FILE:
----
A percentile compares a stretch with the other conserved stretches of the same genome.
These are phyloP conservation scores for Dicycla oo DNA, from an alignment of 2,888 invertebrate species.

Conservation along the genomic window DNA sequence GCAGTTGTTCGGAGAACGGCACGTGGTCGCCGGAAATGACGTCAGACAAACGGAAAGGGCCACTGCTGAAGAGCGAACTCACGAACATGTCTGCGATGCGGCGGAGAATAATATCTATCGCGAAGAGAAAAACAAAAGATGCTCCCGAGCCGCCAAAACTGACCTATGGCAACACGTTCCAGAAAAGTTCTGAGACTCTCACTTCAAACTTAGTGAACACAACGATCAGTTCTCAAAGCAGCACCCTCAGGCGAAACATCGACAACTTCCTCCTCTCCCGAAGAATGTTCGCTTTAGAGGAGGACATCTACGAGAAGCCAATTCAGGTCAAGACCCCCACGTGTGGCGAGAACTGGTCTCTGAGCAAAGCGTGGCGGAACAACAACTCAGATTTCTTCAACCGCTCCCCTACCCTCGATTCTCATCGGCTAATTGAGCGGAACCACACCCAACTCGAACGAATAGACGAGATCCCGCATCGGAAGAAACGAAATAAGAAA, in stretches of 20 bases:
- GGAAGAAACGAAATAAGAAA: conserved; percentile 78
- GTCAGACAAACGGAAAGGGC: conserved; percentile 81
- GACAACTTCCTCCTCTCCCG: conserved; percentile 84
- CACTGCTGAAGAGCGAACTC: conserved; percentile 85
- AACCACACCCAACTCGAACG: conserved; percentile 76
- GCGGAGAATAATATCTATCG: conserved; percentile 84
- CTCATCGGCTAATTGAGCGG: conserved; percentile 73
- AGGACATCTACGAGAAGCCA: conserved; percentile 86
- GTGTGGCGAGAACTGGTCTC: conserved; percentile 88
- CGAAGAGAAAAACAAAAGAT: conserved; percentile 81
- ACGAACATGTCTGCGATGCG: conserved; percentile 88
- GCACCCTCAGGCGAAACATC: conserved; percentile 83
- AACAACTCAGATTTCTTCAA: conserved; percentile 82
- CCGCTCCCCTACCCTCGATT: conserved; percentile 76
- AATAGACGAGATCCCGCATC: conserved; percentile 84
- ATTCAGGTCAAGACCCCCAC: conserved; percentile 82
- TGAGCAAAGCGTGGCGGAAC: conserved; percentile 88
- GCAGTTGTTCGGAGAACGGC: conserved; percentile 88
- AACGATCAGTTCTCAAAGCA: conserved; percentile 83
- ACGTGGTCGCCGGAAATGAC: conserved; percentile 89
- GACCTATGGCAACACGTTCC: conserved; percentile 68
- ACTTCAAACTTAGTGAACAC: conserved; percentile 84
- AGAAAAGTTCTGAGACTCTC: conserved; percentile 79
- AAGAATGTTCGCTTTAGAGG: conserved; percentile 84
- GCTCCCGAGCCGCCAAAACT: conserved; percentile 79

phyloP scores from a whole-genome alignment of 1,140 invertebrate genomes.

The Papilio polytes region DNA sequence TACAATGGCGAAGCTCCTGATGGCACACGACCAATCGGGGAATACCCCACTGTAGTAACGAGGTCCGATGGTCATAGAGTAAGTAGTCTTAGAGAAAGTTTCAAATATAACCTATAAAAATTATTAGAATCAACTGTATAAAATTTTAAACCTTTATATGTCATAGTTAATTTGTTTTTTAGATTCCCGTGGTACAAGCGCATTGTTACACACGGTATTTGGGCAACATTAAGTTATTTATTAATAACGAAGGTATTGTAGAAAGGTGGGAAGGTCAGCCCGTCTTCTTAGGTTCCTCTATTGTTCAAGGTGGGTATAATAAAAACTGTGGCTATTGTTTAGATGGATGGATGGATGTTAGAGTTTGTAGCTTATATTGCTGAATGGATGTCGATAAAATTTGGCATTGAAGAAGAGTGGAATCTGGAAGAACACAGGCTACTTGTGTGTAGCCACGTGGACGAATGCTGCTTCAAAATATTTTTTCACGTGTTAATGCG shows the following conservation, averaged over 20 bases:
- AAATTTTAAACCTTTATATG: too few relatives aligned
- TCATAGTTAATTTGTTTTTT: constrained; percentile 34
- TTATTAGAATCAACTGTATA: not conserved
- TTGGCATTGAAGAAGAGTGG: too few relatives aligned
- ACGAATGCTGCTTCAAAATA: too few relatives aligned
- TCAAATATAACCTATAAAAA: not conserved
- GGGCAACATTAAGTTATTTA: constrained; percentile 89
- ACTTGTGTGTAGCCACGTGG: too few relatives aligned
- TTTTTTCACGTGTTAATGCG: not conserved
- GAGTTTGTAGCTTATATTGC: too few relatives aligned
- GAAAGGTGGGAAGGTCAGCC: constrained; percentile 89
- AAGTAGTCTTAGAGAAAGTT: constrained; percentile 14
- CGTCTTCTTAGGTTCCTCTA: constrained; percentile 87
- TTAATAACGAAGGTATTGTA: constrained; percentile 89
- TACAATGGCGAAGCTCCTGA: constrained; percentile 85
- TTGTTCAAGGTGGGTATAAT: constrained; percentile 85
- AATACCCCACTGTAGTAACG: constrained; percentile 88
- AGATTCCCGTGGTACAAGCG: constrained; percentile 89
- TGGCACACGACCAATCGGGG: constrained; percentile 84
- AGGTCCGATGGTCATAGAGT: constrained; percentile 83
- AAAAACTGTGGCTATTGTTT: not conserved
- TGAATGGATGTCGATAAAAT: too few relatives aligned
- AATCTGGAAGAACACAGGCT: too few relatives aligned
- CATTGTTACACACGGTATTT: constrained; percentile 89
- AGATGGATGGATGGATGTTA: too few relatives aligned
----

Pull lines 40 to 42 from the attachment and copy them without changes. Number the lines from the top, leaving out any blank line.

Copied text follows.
- GAGTTTGTAGCTTATATTGC: too few relatives aligned
- GAAAGGTGGGAAGGTCAGCC: constrained; percentile 89
- AAGTAGTCTTAGAGAAAGTT: constrained; percentile 14